A PAT check is an important factor of health and safety policies which contain legal and technical requirements. The Electricity at Work Regulations apply legal responsibility on employers and employees in order to act accordingly with the provisions of the regulations and take reasonable steps to ensure that no accidents result from the use of a portable appliance, which is why it is important for an appliance to complete a PAT check. It is imperative that a PAT check is completed in order to maintain the health and safety at work; a PAT check depends on the risk of the appliance becoming faulty.
The National Association of Professional Inspectors and Testers (NAPIT) define a portable appliance as “any electrical item which is intended to be moved whilst connected to an electrical supply”. The IEE Code of Practice highlights regulations on which type of tests a certain appliance requires because the type of tests carried out varies depending on the size and usage of a portable appliance. A portable appliance which weighs less than 18kg encounter a PAT check to ensure the appliance is able to move from one place to another whilst in use, this includes hair dryers, toasters, laptops etc.
What is the procedure of a PAT check? A PAT check is completed by a qualified portable appliance tester and there are several procedures involved in a PAT check.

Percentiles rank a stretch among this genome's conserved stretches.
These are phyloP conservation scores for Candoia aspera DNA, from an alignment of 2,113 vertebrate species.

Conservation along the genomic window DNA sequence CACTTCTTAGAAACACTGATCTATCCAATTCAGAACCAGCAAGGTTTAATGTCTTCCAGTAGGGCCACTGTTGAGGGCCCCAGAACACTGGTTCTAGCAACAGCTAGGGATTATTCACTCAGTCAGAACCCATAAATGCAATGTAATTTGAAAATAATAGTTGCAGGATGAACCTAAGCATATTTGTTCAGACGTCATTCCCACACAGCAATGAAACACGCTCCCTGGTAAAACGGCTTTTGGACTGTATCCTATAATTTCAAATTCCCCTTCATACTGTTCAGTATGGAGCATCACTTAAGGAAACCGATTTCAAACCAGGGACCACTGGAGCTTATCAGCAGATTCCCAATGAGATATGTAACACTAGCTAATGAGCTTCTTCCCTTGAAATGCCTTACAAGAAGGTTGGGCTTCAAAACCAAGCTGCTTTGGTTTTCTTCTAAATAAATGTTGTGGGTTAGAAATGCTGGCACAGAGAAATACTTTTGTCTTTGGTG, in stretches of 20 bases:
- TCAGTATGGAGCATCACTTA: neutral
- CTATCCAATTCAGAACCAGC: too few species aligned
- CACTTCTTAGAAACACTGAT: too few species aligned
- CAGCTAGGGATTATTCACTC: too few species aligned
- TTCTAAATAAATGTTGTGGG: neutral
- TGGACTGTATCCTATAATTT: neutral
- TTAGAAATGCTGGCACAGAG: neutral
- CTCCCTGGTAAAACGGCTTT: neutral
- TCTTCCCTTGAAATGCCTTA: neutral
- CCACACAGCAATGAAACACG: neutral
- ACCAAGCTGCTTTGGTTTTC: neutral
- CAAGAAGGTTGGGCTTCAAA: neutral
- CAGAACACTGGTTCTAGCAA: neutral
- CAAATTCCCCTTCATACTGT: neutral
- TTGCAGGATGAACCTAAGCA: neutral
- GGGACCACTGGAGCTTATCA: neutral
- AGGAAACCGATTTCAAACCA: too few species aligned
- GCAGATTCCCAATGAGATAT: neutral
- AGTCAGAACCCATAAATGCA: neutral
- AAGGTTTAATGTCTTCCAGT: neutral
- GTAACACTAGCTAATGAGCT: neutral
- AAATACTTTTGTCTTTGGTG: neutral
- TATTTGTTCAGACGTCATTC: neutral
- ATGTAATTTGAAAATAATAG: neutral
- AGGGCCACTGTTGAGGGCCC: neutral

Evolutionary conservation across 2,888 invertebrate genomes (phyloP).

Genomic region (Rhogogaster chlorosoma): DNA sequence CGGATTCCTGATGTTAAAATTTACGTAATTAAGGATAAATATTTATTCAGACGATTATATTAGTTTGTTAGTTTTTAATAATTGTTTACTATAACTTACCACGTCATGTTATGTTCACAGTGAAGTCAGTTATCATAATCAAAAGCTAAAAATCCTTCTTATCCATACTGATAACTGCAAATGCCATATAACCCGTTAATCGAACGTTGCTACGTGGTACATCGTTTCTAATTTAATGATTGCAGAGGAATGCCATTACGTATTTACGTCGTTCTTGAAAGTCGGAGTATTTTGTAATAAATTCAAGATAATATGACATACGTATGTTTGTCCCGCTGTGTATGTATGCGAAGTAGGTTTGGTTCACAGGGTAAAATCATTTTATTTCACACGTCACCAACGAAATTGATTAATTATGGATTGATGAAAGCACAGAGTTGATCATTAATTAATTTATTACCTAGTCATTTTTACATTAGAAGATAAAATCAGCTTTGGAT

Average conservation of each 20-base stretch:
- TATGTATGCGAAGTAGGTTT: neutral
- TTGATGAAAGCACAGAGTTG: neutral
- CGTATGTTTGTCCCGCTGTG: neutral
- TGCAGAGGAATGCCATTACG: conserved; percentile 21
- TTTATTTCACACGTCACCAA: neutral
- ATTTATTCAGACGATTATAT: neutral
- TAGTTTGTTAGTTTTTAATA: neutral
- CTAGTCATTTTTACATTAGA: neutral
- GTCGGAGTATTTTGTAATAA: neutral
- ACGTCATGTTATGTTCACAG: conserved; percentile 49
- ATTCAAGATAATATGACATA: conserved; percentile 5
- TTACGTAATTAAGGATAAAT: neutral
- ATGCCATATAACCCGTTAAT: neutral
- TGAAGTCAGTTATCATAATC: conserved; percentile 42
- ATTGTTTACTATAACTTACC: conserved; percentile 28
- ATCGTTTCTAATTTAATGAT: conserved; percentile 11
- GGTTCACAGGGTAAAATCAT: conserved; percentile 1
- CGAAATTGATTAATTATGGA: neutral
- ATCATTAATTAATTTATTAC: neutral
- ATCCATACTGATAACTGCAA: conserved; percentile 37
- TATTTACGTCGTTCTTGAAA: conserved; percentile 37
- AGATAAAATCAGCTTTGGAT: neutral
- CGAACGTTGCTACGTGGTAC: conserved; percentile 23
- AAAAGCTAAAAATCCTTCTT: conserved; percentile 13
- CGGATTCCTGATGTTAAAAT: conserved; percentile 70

One way how to complete portable appliance tests is through visual inspections where the PAT tester visually scrutinizes an appliance, in particular the plug and cables will require tests in order to recognise signs of hazard. This is an affective method on a PAT check because according to the HSE this approach to a PAT check can find more than 90% of faults, thus, it is a vital mechanism for the maintenance of a portable appliance.
An additional approach of how to complete a PAT check is through user checks. This procedure is where users are advised on how to avoid any potential danger, for example, a frayed cable or cracked plug. If this is the case then the individual is advised that the plug is not to be tampered with.
An added procedure on how to complete portable appliance tests is through combined inspections and a PAT check which is done at periodical intervals and it is vital the PAT check measures the degree of protection to maintain adequacy. During these intervals a formal visual inspection is completed followed by a PAT check. During a PAT check it is essential that the interior of the plug is checked (unless it is molded or sealed); in this case of a PAT check bad internal wiring or an unsuitable fuse would classify the item as hazardous.
In the formal inspection of a PAT check there are certain signs to be aware of:
• Disturbance to the power cable sheath
• Wreckage of the mains plug
• Damage to external casing of the equipment, or loose parts and/or screws
The formal PAT check procedure should also contain removal of the plug cover and an analysis of:
• The sufficient value fuse being used
• The cord grip has a tight hold of the outer part of the cable
• The Live, Neutral and Earth wires are attached to the correct terminals
• No visible bare wires
• Tight and secure screwing of the terminal screws
• Signs of internal drainage